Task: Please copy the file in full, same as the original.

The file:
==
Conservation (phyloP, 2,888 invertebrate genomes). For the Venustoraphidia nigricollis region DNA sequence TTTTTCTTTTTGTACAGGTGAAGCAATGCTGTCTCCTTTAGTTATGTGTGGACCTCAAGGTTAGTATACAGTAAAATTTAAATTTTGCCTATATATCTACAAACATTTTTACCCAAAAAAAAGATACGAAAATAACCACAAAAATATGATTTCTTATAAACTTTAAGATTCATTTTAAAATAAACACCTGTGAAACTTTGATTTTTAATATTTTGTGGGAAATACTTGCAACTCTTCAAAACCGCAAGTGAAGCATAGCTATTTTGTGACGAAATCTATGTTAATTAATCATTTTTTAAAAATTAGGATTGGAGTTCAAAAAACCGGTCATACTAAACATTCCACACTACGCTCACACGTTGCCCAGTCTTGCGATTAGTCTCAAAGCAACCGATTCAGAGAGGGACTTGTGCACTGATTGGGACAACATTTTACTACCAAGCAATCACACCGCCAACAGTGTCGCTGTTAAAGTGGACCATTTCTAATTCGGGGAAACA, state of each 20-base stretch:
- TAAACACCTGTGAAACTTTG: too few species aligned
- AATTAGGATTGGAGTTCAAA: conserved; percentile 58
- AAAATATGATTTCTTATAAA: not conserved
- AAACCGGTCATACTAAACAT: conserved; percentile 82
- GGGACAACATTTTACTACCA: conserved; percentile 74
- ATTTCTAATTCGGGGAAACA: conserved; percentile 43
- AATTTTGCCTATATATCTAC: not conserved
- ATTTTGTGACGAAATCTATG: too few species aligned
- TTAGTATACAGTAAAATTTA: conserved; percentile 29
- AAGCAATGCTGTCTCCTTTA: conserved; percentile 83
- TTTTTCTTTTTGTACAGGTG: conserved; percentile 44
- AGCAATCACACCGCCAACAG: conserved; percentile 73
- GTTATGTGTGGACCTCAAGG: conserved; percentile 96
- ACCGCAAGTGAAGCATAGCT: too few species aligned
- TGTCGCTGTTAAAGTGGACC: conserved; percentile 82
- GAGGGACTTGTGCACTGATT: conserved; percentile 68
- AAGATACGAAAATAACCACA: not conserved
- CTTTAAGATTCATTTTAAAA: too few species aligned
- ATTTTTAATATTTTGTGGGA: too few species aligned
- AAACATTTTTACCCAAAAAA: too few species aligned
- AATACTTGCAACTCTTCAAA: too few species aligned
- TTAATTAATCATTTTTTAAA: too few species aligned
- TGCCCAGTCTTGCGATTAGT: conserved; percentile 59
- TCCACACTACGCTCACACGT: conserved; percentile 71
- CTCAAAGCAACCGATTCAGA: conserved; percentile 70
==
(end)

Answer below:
Conservation (phyloP, 2,888 invertebrate genomes). For the Venustoraphidia nigricollis region DNA sequence TTTTTCTTTTTGTACAGGTGAAGCAATGCTGTCTCCTTTAGTTATGTGTGGACCTCAAGGTTAGTATACAGTAAAATTTAAATTTTGCCTATATATCTACAAACATTTTTACCCAAAAAAAAGATACGAAAATAACCACAAAAATATGATTTCTTATAAACTTTAAGATTCATTTTAAAATAAACACCTGTGAAACTTTGATTTTTAATATTTTGTGGGAAATACTTGCAACTCTTCAAAACCGCAAGTGAAGCATAGCTATTTTGTGACGAAATCTATGTTAATTAATCATTTTTTAAAAATTAGGATTGGAGTTCAAAAAACCGGTCATACTAAACATTCCACACTACGCTCACACGTTGCCCAGTCTTGCGATTAGTCTCAAAGCAACCGATTCAGAGAGGGACTTGTGCACTGATTGGGACAACATTTTACTACCAAGCAATCACACCGCCAACAGTGTCGCTGTTAAAGTGGACCATTTCTAATTCGGGGAAACA, state of each 20-base stretch:
- TAAACACCTGTGAAACTTTG: too few species aligned
- AATTAGGATTGGAGTTCAAA: conserved; percentile 58
- AAAATATGATTTCTTATAAA: not conserved
- AAACCGGTCATACTAAACAT: conserved; percentile 82
- GGGACAACATTTTACTACCA: conserved; percentile 74
- ATTTCTAATTCGGGGAAACA: conserved; percentile 43
- AATTTTGCCTATATATCTAC: not conserved
- ATTTTGTGACGAAATCTATG: too few species aligned
- TTAGTATACAGTAAAATTTA: conserved; percentile 29
- AAGCAATGCTGTCTCCTTTA: conserved; percentile 83
- TTTTTCTTTTTGTACAGGTG: conserved; percentile 44
- AGCAATCACACCGCCAACAG: conserved; percentile 73
- GTTATGTGTGGACCTCAAGG: conserved; percentile 96
- ACCGCAAGTGAAGCATAGCT: too few species aligned
- TGTCGCTGTTAAAGTGGACC: conserved; percentile 82
- GAGGGACTTGTGCACTGATT: conserved; percentile 68
- AAGATACGAAAATAACCACA: not conserved
- CTTTAAGATTCATTTTAAAA: too few species aligned
- ATTTTTAATATTTTGTGGGA: too few species aligned
- AAACATTTTTACCCAAAAAA: too few species aligned
- AATACTTGCAACTCTTCAAA: too few species aligned
- TTAATTAATCATTTTTTAAA: too few species aligned
- TGCCCAGTCTTGCGATTAGT: conserved; percentile 59
- TCCACACTACGCTCACACGT: conserved; percentile 71
- CTCAAAGCAACCGATTCAGA: conserved; percentile 70